Feudalism / Manorialism 101

Following the fall of the Western Roman Empire (476 AD), Western Europe became a land ruled by local kings. As the kingdoms grew and shrank, fought amongst each other, and endured invasions from the Vikings and other warrior peoples, kings began to need a rigid structure to hold their kingdoms together. Over time, the social structure evolved into what many call feudalism.

At its core, feudalism was simply a system of rights and responsibilities between land owners and those who looked after it. The goal of feudalism was to protect the land from invasion and to provide the landowners with a stream of income (harvested crops). During the Middle Ages, the real measure of wealth was land ownership. Feudalism was a system designed to protect that wealth.

Land owners generally had too much land to take care of by themselves. Under feudalism, the king or noble that owned the land divided it into smaller, more manageable chunks called fiefs. The fiefs were then given to nobles of lower rank called vassals. As payment for the land, the vassal pledged his loyalty to the king or noble above him. If the king should ask, the vassal also had to pay taxes to him and provide armies in the event of war.

Sometimes, the fief was still to large to be maintained by one vassal. In that case, the vassal would divide his land into smaller fiefs and distribute it to other nobles. These sub-vassals then had to pledge their loyalty, taxes, and armies to the noble that granted the fief and also to the king.

Manorialism is a term often used interchangeably with feudalism. Manorialism is basically the social system used to regulate the relationship between the vassals and the peasants or serfs that worked on their fiefs.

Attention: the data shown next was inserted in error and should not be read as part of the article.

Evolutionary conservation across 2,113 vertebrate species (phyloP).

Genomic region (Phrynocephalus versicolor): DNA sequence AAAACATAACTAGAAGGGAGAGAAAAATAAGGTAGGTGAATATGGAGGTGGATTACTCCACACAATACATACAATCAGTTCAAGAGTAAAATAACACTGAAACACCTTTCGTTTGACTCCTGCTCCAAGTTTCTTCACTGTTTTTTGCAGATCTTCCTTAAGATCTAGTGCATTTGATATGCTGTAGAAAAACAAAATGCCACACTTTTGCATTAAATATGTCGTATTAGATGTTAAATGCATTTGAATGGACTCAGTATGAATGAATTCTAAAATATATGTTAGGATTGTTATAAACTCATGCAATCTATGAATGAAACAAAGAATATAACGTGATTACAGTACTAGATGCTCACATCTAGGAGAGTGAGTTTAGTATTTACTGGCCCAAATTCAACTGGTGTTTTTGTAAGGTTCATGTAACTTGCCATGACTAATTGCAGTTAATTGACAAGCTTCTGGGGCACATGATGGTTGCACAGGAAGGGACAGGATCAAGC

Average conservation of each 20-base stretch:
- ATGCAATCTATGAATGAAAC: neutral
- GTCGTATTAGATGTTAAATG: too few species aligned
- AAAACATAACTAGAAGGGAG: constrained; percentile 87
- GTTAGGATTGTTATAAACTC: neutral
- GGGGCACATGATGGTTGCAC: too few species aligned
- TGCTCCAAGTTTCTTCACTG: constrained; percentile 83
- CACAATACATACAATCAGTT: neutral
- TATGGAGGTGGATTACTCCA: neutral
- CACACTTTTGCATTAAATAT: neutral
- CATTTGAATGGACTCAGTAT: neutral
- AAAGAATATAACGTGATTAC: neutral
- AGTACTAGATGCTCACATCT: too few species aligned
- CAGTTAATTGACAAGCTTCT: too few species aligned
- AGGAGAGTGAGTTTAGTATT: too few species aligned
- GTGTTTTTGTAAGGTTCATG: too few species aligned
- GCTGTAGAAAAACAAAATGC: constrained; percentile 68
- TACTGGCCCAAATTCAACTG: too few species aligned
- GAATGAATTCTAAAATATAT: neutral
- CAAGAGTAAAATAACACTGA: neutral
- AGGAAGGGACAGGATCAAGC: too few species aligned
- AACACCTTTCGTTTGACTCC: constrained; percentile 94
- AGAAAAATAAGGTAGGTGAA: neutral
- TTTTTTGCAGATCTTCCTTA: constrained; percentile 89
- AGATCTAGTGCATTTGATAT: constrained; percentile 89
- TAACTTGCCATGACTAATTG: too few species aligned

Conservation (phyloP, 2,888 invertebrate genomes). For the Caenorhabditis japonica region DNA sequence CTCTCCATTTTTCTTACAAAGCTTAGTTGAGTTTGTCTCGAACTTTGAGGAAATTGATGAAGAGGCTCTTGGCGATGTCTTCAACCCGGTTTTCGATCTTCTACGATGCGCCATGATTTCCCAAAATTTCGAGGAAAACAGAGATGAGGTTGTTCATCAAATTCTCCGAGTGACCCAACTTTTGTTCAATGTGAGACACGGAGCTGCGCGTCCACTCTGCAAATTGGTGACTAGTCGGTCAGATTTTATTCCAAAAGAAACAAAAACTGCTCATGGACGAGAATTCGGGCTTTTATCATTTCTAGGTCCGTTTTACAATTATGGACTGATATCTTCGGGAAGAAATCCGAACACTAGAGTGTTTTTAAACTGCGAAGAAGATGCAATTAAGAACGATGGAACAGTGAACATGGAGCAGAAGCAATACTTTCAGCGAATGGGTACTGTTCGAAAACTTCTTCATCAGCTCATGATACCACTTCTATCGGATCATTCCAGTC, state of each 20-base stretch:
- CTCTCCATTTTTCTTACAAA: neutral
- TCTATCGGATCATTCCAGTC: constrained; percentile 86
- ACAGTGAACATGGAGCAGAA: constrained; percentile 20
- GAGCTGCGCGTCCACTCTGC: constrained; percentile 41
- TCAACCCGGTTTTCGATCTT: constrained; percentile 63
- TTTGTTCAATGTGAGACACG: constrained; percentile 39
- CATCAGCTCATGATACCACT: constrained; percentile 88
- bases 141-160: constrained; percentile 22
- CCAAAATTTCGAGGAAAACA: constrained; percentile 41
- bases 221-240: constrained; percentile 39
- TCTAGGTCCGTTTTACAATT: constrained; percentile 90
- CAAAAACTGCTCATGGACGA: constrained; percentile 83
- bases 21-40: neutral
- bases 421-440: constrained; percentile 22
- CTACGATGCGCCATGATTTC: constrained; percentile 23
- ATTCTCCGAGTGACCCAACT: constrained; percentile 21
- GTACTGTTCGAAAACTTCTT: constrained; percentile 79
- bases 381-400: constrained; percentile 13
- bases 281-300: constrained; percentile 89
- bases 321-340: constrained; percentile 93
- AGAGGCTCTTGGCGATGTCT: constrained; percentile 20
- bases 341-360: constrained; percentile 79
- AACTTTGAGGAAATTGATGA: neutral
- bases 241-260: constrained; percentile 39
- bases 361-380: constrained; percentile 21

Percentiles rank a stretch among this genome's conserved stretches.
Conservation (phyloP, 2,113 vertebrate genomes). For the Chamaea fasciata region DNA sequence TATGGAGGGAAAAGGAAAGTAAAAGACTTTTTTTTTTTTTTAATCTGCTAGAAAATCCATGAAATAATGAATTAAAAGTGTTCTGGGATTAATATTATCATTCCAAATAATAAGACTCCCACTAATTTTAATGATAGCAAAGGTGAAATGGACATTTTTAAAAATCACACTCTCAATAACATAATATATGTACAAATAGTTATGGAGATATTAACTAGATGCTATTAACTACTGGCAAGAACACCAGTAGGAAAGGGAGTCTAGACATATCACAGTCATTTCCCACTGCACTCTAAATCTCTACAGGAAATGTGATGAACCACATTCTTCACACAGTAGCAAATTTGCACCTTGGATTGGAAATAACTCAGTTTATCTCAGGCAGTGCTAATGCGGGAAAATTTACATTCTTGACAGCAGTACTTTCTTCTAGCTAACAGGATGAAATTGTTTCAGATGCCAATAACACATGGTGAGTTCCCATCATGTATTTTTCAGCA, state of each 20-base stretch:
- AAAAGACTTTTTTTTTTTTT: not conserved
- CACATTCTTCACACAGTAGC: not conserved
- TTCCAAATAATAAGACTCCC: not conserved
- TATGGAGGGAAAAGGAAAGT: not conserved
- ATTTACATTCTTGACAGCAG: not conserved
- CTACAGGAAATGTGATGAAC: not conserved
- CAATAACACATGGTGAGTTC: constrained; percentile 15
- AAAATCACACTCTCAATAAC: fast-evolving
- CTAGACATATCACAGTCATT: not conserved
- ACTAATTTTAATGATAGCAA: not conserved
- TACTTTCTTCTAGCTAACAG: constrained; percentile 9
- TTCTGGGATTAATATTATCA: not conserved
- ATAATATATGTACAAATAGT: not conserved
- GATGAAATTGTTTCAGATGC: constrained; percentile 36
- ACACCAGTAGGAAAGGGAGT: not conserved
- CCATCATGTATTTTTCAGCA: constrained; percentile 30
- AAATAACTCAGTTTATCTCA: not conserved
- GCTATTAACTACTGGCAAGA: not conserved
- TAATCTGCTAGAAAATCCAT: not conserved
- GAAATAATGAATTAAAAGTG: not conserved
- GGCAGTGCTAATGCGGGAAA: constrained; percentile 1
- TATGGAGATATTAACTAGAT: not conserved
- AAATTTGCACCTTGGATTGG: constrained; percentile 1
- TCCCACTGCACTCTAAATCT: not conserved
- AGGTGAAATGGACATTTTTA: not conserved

Peasants were lower class people that agreed to work the vassals' land in exchange for a small part of the crops and other harvested resources. Serfs were one step below peasants. Serfs were essentially slaves to the land. If the land changed hands, the serfs went with it to the new owner.

In some ways, the systems of feudalism and manorialism are kind of like the structure of modern businesses. Today, a large company generally has a president. The president has vice presidents in charge of smaller departments, and the vice presidents have managers heading up various parts of those departments.

In other ways, feudalism and manorialism are like modern pyramid schemes. In a pyramid scheme, those at the top, the kings, simply sit around and collect the income generated by those at the bottom of the pyramid. The further down the pyramid you are, the harder you work. Those at the bottom also almost always make the least money.

The beginning of the end for feudalism in Europe came with the Black Plague. After the Plague claimed about 1/3 of the populated of Europe, nobles were in dire need of peasants to work their land. To meet this demand, peasants demanded better pay, more rights, and better living conditions.

While many people generally associate feudalism/manorialism with Medieval Europe, it existed in other parts of the world as well such as Japan, India, and other areas. In some parts of the world, feudalism is still in existence.

Examples of feudalism

No comments:

Post a Comment